As students quickly learn, just because the class is affectionately known as “Touchy-Feely” that does not mean it is easy. When they sign up for the course, they are placed in a twelve-person group known as a T-group, which meets for about sixty hours over the ten-week term. The “T” in T-group stands for “training,” not “therapy,” and its purpose is to provide a learning laboratory in which students can practice class concepts—such as the importance of self-disclosure, how to give and receive feedback, how to connect across differences, and how to influence one another—by interacting with one another and learning from the reactions of their peers. We firmly believe that the best way to learn to be more interpersonally effective is to engage with others in real situations and in real time rather than through lectures, readings, case studies, or, yes, even a book. While Connect covers everything that we teach during class, you will need to use the relationships in your life as your laboratory to get the maximum benefit. Throughout the book, we provide specific suggestions to show you how.
For students who are used to crunching numbers and muddling through problem sets, it can be initially jarring to sit in a group exploring who feels more connected to whom and why. But over the years, countless students who didn’t initially grasp what all the hype was about have left the class as true believers. (And no, it’s not a cult!) The class’s impact doesn’t come from brilliant comments from the faculty, as good as we might be. Our function is simply to build conditions in which students learn how the way they behave impacts others—and what that might mean to their success as future leaders.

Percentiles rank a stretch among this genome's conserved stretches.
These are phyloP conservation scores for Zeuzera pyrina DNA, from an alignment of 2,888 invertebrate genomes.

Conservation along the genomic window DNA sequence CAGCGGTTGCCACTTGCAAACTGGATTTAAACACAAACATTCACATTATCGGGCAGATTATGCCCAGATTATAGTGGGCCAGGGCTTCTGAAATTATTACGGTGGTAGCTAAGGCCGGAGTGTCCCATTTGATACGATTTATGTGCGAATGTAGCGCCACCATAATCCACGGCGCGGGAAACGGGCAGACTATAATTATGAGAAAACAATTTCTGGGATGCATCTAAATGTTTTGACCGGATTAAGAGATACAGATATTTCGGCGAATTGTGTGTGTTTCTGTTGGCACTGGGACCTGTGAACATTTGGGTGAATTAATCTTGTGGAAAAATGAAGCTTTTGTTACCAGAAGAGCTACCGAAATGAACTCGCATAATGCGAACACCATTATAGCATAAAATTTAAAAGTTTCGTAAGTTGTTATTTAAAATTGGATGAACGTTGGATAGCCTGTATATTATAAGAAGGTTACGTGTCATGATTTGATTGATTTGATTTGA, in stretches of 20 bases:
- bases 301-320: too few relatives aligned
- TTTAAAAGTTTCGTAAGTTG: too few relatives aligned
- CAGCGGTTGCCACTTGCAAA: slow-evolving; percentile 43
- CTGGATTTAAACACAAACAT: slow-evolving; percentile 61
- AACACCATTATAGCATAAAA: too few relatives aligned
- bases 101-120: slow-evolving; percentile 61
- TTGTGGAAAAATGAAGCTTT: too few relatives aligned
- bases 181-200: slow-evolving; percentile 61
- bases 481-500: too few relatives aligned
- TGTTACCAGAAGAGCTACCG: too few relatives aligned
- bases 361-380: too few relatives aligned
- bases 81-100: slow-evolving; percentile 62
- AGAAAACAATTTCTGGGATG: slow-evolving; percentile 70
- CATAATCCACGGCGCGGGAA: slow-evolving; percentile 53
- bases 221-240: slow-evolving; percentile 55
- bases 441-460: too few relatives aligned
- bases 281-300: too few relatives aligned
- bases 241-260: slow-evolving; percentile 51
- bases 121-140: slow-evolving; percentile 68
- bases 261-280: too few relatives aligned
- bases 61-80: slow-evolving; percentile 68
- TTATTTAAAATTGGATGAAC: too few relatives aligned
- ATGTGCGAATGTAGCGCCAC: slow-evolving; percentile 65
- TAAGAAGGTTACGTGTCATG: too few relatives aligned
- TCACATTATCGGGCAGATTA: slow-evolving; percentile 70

Table of Contents
1 Seeking Exceptional 3
2 A World-Class Course, One Chapter at a Time 11
Part I Getting to the Meadow
3 To Share, or Not to Share 25
Elena and Sanjay-Work Colleagues, Parts 1 and 2
4 Helping Others Be Known 50
Ben and Liam-Buddies, Parts I and 2
5 Influence in Balance 69
Maddie and Adam-a Married Couple, Part 1
6 Pinches and Crunches 85
Elena and Sanjay, Part 3
7 Why Feedback Is the Breakfast of Champions 98
Elena and Sanjay, Part 4
8 Challenges in Using Feedback Effectively 118
9 Can People Really Change? 136
Phil and Rachel-a Father and Daughter, Parts 1, 2, and 3
10 Own Your Emotions or They Will Own You 154
Mia and Aniyah-Longtime Friends, Part 1
11 Breaking the Logjam 168
Mia and Aniyah, Parts 2 and 3
12 Using Conflict Productively 181
Maddie and Adam, Parts 2, 3, and 4
Part II Tackling the Summit
13 Resolving Contentious Issues 203
Maddie and Adam, Parts 5 and 6
14 Boundaries and Expectations 215
Elena and Sanjay, Parts 5 and 6
15 Entangled Issues 230
Mia and Aniyah, Parts 4 and 5
16 When Exceptional Isn't in the Cards 243
17 An Exceptional Relationship Gone Awry-and Back Again 261
Appendix A Vocabulary of Feelings 281
Appendix B Furthering Your Learning 285